I'm working with a moderate sized SQL Server 2008 database (around 120 tables, backups are around 4GB compressed) where all the table primary keys are declared as simple int columns.
At present, primary key values are generated by NHibernate with the increment identity generator, which has worked well thus far, but precludes moving to a multiprocessing environment.
Load on the system is growing, so I'm evaluating the work required to allow the use of multiple servers accessing a common database backend.
Transitioning to the hi-lo generator seems to be the best way forward, but I can't find a lot of detail about how such a migration would work.
Will NHibernate automatically create rows in the hi-lo table for me, or do I need to script these manually?
If NHibernate does insert rows automatically, does it properly take account of existing key values?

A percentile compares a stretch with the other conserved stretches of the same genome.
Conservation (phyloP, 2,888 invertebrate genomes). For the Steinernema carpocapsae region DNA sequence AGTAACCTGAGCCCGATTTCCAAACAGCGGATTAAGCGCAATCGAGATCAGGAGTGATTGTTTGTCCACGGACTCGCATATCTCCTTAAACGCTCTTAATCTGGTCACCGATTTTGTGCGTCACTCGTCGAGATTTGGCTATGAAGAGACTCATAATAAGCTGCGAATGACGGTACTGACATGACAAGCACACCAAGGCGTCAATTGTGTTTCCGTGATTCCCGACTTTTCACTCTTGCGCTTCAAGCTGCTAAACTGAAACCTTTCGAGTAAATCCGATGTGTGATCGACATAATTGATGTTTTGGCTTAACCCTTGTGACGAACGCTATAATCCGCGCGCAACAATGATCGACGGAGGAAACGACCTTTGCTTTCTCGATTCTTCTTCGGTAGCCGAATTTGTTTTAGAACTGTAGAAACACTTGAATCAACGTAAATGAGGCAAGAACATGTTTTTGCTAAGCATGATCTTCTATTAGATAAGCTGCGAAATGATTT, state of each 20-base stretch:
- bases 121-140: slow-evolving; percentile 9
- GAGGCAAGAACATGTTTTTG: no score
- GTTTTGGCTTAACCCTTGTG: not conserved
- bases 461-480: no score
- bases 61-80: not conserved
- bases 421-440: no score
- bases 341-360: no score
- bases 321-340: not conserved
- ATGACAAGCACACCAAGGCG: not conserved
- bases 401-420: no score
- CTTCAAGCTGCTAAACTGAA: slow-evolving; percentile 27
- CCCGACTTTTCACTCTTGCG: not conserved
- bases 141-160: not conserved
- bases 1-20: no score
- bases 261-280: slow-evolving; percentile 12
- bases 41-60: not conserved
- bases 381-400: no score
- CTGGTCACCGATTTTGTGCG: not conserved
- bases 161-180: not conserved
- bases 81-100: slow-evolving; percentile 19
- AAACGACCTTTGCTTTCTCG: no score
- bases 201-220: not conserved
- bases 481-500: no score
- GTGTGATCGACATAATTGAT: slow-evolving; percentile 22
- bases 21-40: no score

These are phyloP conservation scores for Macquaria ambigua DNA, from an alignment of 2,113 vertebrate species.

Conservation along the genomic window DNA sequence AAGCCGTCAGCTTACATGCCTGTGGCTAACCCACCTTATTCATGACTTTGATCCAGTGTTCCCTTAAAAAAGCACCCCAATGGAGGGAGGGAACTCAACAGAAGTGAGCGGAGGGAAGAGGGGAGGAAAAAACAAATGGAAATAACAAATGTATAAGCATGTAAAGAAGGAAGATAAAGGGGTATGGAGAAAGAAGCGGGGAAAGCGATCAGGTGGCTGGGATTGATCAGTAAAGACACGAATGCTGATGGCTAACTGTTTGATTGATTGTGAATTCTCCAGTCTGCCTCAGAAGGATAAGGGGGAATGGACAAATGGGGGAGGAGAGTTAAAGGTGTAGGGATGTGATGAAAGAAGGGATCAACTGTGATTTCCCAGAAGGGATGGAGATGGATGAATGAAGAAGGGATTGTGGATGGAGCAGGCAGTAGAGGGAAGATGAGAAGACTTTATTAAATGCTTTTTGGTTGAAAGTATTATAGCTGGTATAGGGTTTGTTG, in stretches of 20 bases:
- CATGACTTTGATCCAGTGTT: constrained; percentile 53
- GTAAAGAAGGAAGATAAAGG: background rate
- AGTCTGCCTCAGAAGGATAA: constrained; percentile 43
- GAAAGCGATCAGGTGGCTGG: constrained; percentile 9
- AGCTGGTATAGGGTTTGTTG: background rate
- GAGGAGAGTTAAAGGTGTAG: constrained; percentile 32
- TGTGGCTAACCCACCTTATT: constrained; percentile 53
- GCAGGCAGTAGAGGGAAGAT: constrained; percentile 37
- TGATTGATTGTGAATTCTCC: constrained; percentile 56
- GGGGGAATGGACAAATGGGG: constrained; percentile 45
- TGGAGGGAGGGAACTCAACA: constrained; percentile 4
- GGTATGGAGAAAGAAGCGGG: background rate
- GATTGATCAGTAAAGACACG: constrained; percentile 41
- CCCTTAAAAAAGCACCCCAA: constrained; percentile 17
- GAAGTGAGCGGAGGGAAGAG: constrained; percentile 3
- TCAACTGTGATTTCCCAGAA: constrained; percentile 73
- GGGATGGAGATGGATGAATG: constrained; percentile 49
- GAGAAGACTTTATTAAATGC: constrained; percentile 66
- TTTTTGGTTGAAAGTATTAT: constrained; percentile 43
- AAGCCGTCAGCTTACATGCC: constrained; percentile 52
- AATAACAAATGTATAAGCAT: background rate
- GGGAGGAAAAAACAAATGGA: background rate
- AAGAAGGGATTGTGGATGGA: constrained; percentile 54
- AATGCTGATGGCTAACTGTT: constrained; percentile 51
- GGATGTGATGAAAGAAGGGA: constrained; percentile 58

If NHibernate does take care of thing automatically, that's great. If not, are there any tools to help?
NHibernate's increment identifier generator works entirely in-memory. It's seeded by selecting the maximum value of used identifiers from the table, but from that point on allocates new values by a simple increment, without reference back to the underlying database table. If any other process adds rows to the table, you end up with primary key collisions. You can run multiple threads within the one process just fine, but you can't run multiple processes.
For comparison, the NHibernate identity generator works by configuring the database tables with identity columns, putting control over primary key generation in the hands of the database. This works well, but compromises the unit of work pattern.
The hi-lo algorithm sits inbetween these - generation of primary keys is coordinated through the database, allowing for multiprocessing, but actual allocation can occur entirely in memory, avoiding problems with the unit of work pattern.